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E-39 Free Communication/Poster - Ergogenic Aids III - Bicarbonate and Caffeine Friday, June 1, 2018, 7: 30 AM - 12: 30 PM Room: CC-Hall B

Optimising Sodium Bicarbonate Supplementation

Are Gastro-resistant Capsules The Answer?

2401 Board #237 June 1 11

00 AM - 12

30 PM

Oliveira, Luana F.; Saunders, Bryan; Yamaguchi, Guilherme; Gualano, Bruno; Roschel, Hamilton; Artioli, Guilherme G.

Author Information
Medicine & Science in Sports & Exercise: May 2018 - Volume 50 - Issue 5S - p 595
doi: 10.1249/01.mss.0000537048.38961.04
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PURPOSE: To investigate the effects of sodium bicarbonate (SB) delivery method (gastro-resistance or gelatin capsules) and dosage on bicarbonate increase and side- effects incidence.

METHODS: Fourteen healthy men (age 27 ± 5 y; body mass [BM] 76.1 ± 11.4 kg; height 1.75 ± 0.06 m) participated in a double-blind and crossover study, composed of five laboratory visits. During each visit they received a different treatment: 0.3 g•kg-1 BM of SB in gastro-resistent (RES3) and gelatine capsules (GEL3); 0.1 g•kg-1 BM of SB in gastro-resistent (RES1) and gelatine capsules (GEL1); and 0.3 g•kg-1 BM of corn flour (PLA). Following an overnight fast, participants consumed a standardised breakfast one hour before ingesting the supplements. Blood samples were taken before and every 10-min following supplement ingestion for 3 h and then every 20 min for a further 1h and were analysed for bicarbonate concentration (RAPIDLab 348, Siemens). Area under the curve (AUC), and peak bicarbonate were recorded. Side- effects were assessed using a modified questionnaire. Data were analysed using mixed-model ANOVA for blood variables and Friedman test for side-effects.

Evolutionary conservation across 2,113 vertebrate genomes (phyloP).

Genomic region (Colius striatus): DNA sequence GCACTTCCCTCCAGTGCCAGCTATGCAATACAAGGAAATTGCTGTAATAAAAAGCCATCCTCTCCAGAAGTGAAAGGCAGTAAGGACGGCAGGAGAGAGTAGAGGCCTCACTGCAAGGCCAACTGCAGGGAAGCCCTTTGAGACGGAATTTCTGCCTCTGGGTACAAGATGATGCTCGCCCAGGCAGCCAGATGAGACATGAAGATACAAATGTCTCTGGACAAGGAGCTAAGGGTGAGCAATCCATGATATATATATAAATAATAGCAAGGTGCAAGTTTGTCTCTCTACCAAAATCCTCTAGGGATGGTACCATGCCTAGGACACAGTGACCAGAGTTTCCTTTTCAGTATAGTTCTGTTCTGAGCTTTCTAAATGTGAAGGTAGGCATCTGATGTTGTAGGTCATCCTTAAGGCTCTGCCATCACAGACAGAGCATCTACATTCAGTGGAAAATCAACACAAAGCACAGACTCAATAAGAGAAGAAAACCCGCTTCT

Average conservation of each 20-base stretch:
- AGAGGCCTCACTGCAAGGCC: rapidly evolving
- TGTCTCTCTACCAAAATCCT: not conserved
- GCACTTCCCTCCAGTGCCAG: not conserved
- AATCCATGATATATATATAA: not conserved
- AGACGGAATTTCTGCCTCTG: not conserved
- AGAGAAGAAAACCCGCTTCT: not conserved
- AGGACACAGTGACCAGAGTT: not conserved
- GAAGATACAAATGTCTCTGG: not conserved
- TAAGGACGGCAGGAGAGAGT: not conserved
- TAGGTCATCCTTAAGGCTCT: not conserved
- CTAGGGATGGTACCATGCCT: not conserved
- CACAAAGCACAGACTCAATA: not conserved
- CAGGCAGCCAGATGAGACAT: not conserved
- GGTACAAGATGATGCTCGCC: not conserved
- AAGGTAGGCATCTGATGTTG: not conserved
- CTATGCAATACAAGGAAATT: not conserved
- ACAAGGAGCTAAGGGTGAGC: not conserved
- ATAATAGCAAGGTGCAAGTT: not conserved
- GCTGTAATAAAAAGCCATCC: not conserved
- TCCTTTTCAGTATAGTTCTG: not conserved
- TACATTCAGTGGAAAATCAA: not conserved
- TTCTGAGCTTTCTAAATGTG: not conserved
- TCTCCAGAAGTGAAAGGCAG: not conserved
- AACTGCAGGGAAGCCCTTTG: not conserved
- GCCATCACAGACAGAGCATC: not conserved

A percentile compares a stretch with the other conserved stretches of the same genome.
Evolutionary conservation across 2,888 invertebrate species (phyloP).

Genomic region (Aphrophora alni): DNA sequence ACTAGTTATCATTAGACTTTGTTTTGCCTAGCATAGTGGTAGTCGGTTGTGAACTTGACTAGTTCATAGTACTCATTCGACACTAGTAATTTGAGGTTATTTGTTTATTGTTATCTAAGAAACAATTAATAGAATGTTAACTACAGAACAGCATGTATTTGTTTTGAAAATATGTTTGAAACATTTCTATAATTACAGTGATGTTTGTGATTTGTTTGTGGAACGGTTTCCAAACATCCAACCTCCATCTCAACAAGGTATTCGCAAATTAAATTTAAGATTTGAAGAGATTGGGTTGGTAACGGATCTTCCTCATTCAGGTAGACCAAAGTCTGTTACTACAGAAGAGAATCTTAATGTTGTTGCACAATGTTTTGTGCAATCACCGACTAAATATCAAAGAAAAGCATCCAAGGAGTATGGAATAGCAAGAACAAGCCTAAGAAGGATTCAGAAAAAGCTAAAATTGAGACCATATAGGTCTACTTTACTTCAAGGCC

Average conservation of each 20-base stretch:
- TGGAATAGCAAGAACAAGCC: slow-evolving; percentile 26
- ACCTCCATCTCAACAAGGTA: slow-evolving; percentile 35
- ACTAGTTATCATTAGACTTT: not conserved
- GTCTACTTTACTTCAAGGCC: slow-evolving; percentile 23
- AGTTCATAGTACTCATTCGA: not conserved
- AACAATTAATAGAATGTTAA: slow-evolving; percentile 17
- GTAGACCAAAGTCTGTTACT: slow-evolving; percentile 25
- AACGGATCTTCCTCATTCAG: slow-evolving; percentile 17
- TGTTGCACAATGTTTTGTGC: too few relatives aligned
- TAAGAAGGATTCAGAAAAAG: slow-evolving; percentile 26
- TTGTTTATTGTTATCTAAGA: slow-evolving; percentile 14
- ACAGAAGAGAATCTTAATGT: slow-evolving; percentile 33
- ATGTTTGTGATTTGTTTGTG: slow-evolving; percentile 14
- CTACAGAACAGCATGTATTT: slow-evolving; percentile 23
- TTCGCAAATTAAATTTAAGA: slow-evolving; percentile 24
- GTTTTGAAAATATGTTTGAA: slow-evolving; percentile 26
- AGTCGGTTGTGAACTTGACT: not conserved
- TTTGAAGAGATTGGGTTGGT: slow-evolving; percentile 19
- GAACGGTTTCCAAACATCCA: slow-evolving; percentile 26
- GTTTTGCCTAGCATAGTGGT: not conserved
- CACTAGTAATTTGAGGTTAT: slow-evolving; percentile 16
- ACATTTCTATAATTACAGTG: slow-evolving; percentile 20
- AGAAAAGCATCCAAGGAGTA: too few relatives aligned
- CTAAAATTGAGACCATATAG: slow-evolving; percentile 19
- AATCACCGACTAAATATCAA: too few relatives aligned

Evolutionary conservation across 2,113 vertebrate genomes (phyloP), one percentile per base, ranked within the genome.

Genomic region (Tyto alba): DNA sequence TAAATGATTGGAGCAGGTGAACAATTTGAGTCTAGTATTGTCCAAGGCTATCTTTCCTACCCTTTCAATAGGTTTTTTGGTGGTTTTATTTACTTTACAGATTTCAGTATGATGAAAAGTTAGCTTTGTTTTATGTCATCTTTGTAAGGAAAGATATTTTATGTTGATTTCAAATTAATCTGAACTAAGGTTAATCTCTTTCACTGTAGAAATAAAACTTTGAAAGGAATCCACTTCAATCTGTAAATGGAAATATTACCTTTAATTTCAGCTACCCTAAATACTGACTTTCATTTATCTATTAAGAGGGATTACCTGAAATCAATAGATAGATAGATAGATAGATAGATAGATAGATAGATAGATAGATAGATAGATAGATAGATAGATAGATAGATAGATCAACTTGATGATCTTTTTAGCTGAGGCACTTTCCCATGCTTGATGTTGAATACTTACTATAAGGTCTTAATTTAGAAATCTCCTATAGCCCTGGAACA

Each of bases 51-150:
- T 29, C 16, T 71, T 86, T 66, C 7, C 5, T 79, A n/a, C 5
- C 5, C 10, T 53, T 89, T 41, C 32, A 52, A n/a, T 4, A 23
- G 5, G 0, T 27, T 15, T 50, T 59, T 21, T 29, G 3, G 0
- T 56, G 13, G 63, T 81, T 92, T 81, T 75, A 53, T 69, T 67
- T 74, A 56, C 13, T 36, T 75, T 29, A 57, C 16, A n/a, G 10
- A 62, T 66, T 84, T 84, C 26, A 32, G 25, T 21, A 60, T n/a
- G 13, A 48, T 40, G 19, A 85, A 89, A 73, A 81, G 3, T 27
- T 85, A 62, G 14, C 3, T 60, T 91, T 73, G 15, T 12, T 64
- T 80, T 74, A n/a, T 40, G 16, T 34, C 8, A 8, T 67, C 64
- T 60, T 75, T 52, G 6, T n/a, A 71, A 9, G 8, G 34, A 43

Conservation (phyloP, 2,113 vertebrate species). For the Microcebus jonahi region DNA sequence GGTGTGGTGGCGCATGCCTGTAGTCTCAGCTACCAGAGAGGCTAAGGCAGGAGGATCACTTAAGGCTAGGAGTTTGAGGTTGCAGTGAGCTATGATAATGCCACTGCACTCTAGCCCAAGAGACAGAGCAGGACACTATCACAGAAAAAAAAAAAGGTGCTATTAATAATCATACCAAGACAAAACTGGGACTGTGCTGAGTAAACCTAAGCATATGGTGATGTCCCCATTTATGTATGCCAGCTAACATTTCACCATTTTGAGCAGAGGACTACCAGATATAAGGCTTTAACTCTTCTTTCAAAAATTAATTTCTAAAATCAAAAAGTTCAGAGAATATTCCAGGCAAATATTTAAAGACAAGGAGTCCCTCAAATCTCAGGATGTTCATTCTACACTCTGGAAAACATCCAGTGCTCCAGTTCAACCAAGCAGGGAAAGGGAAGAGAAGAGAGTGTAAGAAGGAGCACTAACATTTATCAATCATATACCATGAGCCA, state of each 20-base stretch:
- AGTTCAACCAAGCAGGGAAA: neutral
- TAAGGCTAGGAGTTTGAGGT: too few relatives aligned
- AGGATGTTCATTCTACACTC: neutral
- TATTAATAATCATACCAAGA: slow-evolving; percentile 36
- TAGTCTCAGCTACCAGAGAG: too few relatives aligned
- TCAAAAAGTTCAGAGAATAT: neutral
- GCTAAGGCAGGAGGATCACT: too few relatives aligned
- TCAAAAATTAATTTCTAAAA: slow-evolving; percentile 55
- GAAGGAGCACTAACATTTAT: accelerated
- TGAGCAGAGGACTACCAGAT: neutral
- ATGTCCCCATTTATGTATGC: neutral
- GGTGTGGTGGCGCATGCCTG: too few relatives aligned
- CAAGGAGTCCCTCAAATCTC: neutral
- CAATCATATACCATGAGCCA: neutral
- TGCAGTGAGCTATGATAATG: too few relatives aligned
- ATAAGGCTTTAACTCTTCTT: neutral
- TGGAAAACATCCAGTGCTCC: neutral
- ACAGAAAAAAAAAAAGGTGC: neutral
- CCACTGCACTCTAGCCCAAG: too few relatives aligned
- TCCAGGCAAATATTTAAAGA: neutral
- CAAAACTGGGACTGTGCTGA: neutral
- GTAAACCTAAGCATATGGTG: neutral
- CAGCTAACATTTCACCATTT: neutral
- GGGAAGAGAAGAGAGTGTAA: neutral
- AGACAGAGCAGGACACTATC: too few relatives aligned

RESULTS: There was a significant main effect of treatment on AUC and peak bicarbonate (both p < 0.001), with greater values in RES3 (AUC: 1594.5; peak: 36.4 mmol•L-1) and GEL3 (AUC: 1641.6; peak: 35.1 mmol•L-1) compared to RES1 (AUC: 1069.6; peak: 31.8 mmol•L-1), GEL1 (AUC: 888.7; peak: 31.5 mmol•L-1) and PLA (AUC: 849.3; peak: 29.7 mmol•L-1); there were no differences between types of capsules. Side-effects were significantly different between treatments (X2=13.545; p=0.009), with higher incidence in RES3 and GEL3 than RES1, GEL1 and PLA, with no differences between capsule types.

CONCLUSIONS: The current study showed thatblood variables were not different when SB was delivered in gastro-resistant and gelatine capsules, nor were any associated side-effects. The only differences shown were due to dose and not the type of capsule. SB supplementation in gastro-resistent capsules did not lead to greater increases in circulating bicarbonate or less side-side effects compared to gelatine capsules.

© 2018 American College of Sports Medicine